NCB: What about the practices of calling media or emailing a long list of journalists with a pitch or release? How do you see that practice changing over time?
BL: As media relations become conversations, this practice just stops working. We all live in a world of information overload. I know I hate getting stuff that I'm not interested in dumped in my mailbox, or via unsolicited phone calls. Why would reporters be any different? I haven't been a PR practitioner very long, but, to me, PR is all about relationships - it's knowing who the reporters are, what they like to write about, and how they like to interact. That doesn't change because our tools have changed. Sure, there will still be things like events, where you get a large list of reporters and you want to get out some basic information (i.e. time and place of a press conference) where you may still resort to a generalized outreach. But I think it's all got to become personalized to the individual reporter.
NCB: Do you think that large organizations or smaller ones will have a particular advantage or disadvantage with regard to the use of new tools such as blogs and RSS and other emerging modes of communication?
BL: Initially, I think smaller organizations stand to benefit the most, if they can capture people with good compelling content. The viral nature of blogs can really catapult a small story into a larger one. Large organizations should be able to take advantage of them too, over time, but I think they'll have a harder time trying to keep track of all the potential channels of communication employees, executives, etc. We all agree that controlling the message is going to become harder, if not impossible. But having hundreds or even thousands of bloggers out there really runs the risk of there being no message at all. Over time, I suspect the process will be self correcting and self balancing. But, I think the early stages will be tougher on big organizations than small.
NCB: Why does it seem to be a widely held belief that blogging will result in a greater loss of control than using the media as the sole conduit of the message from a PR perspective? Do you believe this is a valid fear?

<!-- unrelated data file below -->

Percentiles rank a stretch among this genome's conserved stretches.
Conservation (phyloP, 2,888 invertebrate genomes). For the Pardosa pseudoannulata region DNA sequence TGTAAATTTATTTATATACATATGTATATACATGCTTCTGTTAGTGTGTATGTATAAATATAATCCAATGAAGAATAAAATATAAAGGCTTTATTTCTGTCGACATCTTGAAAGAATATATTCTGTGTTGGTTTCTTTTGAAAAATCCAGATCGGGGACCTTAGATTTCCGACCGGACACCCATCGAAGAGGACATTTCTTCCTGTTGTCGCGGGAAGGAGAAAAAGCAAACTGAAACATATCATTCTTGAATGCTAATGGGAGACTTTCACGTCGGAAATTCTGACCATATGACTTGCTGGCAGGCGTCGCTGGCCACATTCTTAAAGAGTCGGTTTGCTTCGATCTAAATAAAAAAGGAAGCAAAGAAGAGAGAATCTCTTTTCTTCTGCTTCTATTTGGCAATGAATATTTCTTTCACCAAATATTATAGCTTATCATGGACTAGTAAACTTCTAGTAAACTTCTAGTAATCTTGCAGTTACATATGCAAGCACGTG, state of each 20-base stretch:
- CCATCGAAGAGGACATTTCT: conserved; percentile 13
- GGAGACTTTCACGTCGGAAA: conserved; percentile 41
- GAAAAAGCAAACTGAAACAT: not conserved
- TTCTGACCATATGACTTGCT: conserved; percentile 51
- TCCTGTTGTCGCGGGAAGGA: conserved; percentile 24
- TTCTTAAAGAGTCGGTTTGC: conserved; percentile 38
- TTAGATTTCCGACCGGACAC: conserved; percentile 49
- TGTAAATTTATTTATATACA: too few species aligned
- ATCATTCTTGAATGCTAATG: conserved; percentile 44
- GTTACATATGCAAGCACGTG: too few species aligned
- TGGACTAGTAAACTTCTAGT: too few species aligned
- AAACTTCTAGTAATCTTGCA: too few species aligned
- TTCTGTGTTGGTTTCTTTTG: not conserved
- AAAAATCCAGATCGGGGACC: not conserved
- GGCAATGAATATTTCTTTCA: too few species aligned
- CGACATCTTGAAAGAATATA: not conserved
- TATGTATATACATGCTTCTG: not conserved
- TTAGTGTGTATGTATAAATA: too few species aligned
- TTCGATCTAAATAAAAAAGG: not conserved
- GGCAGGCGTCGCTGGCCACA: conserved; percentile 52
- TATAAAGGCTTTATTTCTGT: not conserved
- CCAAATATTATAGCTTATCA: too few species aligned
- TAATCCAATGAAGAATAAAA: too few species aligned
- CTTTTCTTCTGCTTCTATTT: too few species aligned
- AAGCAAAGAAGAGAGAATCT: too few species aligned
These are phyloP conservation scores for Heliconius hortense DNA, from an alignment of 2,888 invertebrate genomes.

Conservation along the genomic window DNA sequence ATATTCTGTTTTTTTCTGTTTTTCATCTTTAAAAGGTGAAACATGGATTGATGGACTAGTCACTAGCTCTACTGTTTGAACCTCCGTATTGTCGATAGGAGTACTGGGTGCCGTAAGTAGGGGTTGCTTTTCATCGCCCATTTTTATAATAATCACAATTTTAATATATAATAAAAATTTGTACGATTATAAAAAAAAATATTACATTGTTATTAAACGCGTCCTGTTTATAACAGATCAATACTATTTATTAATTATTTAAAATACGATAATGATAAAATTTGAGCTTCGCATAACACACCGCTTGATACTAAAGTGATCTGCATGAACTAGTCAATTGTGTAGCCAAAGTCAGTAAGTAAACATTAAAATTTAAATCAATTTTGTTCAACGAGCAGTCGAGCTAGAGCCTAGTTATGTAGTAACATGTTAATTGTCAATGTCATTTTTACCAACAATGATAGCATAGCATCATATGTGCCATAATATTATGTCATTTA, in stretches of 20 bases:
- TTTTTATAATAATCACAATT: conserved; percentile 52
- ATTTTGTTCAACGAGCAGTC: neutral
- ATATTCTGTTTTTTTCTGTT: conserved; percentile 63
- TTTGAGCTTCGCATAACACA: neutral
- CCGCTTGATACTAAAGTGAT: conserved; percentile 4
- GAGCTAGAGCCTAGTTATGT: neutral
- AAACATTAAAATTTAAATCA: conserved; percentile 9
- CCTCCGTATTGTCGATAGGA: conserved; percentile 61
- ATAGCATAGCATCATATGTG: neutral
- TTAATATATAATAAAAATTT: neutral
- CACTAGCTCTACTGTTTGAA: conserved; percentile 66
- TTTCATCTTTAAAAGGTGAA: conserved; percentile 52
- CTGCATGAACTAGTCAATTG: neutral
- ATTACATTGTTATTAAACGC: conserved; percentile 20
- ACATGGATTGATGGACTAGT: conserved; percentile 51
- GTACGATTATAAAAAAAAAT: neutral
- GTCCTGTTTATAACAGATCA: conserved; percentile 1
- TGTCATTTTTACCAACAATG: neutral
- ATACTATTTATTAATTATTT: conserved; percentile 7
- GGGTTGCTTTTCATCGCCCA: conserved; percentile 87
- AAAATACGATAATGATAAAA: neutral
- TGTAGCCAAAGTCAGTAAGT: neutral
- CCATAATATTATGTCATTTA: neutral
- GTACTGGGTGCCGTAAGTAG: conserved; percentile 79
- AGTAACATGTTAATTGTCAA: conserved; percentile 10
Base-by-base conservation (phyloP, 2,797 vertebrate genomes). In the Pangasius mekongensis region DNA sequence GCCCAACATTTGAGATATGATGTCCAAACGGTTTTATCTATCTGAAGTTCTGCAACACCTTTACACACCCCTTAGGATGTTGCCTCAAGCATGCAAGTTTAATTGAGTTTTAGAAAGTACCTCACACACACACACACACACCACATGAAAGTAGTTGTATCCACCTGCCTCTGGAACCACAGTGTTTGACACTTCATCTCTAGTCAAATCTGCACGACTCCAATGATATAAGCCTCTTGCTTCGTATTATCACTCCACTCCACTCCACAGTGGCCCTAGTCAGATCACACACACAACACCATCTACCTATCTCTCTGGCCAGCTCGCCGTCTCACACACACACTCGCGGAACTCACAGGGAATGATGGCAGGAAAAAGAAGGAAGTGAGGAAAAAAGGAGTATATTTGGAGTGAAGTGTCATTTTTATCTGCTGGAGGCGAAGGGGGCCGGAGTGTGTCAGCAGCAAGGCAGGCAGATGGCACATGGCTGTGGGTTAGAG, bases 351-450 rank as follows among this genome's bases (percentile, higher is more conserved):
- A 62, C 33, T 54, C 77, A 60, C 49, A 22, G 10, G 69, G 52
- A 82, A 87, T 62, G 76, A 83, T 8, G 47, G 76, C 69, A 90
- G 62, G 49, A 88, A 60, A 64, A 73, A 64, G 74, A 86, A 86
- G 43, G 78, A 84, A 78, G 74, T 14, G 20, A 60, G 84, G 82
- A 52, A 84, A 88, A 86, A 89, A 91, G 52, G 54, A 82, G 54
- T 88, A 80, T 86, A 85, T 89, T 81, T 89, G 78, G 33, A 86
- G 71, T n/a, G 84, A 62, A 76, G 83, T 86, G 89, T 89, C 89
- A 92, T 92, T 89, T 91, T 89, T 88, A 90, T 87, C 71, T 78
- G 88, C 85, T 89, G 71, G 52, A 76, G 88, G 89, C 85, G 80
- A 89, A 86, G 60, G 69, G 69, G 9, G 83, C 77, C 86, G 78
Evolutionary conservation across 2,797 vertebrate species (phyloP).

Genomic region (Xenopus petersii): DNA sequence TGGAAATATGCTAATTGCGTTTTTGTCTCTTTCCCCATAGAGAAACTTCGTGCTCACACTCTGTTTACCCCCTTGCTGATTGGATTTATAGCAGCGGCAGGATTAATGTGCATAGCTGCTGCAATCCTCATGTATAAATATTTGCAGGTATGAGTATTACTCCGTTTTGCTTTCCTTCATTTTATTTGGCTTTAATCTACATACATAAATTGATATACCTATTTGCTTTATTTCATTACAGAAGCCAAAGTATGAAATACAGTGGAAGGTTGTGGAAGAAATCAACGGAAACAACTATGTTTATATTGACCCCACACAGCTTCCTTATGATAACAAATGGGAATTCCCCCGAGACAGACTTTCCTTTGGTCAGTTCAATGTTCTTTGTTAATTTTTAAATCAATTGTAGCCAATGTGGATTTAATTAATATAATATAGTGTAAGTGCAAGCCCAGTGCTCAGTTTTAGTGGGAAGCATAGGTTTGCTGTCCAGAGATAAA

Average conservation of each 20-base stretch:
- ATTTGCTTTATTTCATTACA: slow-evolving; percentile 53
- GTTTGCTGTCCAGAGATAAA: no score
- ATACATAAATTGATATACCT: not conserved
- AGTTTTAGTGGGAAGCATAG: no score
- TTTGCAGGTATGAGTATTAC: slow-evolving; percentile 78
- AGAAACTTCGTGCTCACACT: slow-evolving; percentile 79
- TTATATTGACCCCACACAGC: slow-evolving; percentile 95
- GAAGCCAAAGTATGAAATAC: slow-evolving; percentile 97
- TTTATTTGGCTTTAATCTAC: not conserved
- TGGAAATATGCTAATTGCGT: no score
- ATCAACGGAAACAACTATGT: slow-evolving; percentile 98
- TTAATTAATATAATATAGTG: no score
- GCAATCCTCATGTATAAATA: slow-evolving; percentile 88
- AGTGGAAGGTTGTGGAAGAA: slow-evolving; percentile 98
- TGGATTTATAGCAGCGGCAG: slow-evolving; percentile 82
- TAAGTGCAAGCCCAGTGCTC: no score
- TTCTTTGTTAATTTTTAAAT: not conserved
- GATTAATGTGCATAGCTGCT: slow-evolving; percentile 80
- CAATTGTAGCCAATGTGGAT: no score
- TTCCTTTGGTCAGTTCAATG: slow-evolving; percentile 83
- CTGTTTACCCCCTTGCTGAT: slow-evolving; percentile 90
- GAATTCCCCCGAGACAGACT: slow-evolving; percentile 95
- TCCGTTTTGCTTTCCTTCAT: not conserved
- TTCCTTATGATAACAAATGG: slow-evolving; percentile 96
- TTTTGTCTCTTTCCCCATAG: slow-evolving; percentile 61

BL: As someone who's worked in large organizations my entire career, I know how complicated it is to message even internally, let alone externally. In any large organization, if you ask ten people what the corporate vision and strategy is, you might get ten different answers. So, if those ten people start blogging about the company, you may get a very confused view of what that company is about. The bottom line is that it is going to get increasingly difficult to control the message, but that doesn't mean there shouldn't be a message. It puts a bigger premium on ensuring that "official" communications - press releases, advertising, speeches, collateral, etc. - are all consistent. And it puts a bigger premium on internal communications, making sure that all employees know what the company's goals and objectives are, what that vision is. I think it comes down more to power of persuasion with employees helping them to internalize the message and , learn articulate and market the vision, than of coercion, as in "This is what you should say."
NCB: How should PR professionals think about best practices in this new world? Do the tools change what best practices means?
BL: I don't think best practices change that much, at least at a fundamental level. As I said earlier, the key is knowing the reporters, knowing what they like and how they interact, and then fitting your story into something that helps them write their story. And if you use blogs, wikis, podcasts or anything else to make the process work better, faster, or easier, that's great. But if we use the tools simply to increase the scope of reach, rather than the quality of reach, we're doing ourselves a disservice.